Florida’s public schools are safer than they have been since the state started collecting juvenile delinquency data in 2004 thanks to the state’s new civil citation program.
During the last six months of 2011, delinquency referrals fell 16 percent compared to the same period during 2010. A referral is a misdemeanor or felony arrest for a crime committed on school grounds. The statistics fell in 46 of the Sunshine State’s 67 counties, according to a press release from the Department of Juvenile Justice.
Schools are working with the DJJ to take advantage of effective arrest alternatives like civil litigation. With fewer students getting an arrest record for committing acts of misconduct, the system is free to process criminal threats.
The majority of arrests for school-related activities are misdemeanors, according to the release. The DJJ must process all juvenile delinquents through the courts. So, the fewer the charges, the more efficient the system.
Florida began offering civil citations as an option last spring after the state legislature passed the measure. Gov. Rick Scott trumpeted the move as a significant advance in juvenile justice policy that will make the Sunshine State an example for the nation.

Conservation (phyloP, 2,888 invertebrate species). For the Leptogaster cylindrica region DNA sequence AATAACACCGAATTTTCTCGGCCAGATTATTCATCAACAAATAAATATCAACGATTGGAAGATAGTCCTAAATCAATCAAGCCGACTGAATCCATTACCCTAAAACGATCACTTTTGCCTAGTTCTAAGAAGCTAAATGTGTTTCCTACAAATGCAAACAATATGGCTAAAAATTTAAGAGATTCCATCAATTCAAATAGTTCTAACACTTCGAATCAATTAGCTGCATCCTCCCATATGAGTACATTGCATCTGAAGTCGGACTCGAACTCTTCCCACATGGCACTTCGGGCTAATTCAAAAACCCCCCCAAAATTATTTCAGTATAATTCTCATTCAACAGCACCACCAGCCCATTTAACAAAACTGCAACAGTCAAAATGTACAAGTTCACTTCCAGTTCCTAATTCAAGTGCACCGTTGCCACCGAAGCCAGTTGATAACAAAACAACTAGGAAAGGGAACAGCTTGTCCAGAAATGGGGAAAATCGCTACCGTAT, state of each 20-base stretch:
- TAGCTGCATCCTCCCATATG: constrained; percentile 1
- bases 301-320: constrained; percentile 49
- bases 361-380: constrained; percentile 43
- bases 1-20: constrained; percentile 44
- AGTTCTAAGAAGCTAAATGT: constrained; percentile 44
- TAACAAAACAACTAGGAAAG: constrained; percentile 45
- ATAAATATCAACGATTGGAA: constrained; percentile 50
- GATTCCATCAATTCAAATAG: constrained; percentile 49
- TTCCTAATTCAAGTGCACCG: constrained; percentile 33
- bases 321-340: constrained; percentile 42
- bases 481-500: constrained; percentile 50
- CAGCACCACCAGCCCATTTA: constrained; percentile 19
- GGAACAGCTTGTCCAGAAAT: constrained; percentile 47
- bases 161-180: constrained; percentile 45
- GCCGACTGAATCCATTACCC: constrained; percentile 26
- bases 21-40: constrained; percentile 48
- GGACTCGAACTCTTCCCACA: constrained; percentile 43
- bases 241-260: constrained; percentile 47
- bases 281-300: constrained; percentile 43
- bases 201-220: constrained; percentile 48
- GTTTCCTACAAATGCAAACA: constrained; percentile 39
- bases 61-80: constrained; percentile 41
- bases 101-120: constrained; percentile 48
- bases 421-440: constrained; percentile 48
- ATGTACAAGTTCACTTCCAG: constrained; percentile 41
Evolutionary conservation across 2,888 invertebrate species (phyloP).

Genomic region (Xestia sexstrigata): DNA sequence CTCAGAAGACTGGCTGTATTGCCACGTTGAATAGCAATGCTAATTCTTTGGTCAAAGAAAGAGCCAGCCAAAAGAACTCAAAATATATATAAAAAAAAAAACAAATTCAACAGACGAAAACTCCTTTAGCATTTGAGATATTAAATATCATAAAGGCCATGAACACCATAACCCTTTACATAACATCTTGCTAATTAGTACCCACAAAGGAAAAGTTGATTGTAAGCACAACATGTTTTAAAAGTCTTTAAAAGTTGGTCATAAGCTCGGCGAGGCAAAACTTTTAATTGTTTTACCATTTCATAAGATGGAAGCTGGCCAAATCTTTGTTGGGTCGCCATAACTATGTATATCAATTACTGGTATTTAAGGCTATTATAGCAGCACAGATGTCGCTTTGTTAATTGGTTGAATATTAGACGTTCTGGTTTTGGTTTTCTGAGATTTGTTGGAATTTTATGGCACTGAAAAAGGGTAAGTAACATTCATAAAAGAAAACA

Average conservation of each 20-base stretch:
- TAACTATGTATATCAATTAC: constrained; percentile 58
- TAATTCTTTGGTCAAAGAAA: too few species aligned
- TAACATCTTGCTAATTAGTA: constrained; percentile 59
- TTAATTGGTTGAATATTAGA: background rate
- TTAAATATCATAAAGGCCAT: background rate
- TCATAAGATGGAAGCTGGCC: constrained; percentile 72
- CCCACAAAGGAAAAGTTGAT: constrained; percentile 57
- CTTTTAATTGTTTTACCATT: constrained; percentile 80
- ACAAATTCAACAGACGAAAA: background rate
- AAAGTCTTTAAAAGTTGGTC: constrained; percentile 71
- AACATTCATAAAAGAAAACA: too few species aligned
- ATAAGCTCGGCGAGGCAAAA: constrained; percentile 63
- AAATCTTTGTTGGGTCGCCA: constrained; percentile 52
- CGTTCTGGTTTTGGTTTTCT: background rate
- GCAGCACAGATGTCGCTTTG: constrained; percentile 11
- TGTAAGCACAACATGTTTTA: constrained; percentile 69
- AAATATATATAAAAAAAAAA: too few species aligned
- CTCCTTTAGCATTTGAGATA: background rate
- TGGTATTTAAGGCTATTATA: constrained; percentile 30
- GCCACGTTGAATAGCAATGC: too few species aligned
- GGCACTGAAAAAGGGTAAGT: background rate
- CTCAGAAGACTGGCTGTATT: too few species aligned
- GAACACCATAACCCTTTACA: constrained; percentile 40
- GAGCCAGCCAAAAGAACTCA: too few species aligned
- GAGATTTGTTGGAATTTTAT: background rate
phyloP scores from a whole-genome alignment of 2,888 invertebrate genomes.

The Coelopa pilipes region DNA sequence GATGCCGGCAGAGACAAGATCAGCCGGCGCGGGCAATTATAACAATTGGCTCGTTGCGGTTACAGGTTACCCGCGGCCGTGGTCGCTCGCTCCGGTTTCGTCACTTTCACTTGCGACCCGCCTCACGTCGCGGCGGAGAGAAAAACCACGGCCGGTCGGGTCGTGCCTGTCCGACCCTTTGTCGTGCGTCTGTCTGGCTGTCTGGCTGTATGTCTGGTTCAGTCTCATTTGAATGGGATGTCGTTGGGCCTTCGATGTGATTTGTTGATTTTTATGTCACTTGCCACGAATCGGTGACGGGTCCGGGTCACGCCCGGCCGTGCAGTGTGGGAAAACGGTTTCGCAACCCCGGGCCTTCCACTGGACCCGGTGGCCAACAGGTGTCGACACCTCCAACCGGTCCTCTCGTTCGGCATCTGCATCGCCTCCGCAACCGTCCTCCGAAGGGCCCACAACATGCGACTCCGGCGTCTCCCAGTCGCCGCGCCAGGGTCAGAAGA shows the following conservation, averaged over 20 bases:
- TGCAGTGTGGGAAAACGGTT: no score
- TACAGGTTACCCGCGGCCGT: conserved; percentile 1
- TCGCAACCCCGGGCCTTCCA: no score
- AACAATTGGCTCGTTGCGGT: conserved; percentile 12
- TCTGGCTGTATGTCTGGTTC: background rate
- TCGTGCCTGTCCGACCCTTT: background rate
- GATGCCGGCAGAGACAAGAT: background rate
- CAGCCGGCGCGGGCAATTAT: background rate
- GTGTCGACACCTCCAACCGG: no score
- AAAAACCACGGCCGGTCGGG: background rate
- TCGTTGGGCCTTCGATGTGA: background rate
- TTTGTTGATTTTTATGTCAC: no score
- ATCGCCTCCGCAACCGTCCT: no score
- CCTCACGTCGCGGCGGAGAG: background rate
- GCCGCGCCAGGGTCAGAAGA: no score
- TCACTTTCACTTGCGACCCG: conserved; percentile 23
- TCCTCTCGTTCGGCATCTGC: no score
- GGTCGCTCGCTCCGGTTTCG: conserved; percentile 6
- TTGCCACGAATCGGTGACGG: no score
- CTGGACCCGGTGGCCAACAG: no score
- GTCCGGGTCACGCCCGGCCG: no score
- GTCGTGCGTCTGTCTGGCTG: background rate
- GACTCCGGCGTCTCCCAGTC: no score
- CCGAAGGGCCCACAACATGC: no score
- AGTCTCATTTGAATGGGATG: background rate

The legislation allows officers to issue a civil citation if he or she suspects a youth of a first-time misdemeanor. Then the young person must admit to the offense, potentially participate in intervention services and perform community service.
Supporters of the civil citation program say it allows for an intervention for non-violent youth before they get a criminal record while still holding them accountable for their actions. By intercepting young people early, criminal justice professionals and community leaders hope to turn lives around before they get too deep into the criminal justice system, according to a release.
The program also saves the state millions of dollars that normally would have been spent in the criminal justice system. The hope is that the civil citation intervention will prevent youth offenders from ever being in the criminal justice system. Numbers for the first year have been dramatic and encouraging, according to the DJJ release.
The state’s goal of a pure prevention model ¨C emphasizing education and using enforcement as a last resort ¨C seems to be working quickly in south Florida. In Miami-Dade, the juvenile delinquency rates dropped by 60 percent during the second half of last year compared to the same period in 2010. The school system had 585 school referrals in the fall of 2010 and only 232 in the fall of 2011.
Miami-Dade is the most populous county in the state, so for it to have the biggest drop is meaningful. Families with a child who has been caught up in the juvenile justice system should call a criminal lawyer with experience in juvenile cases.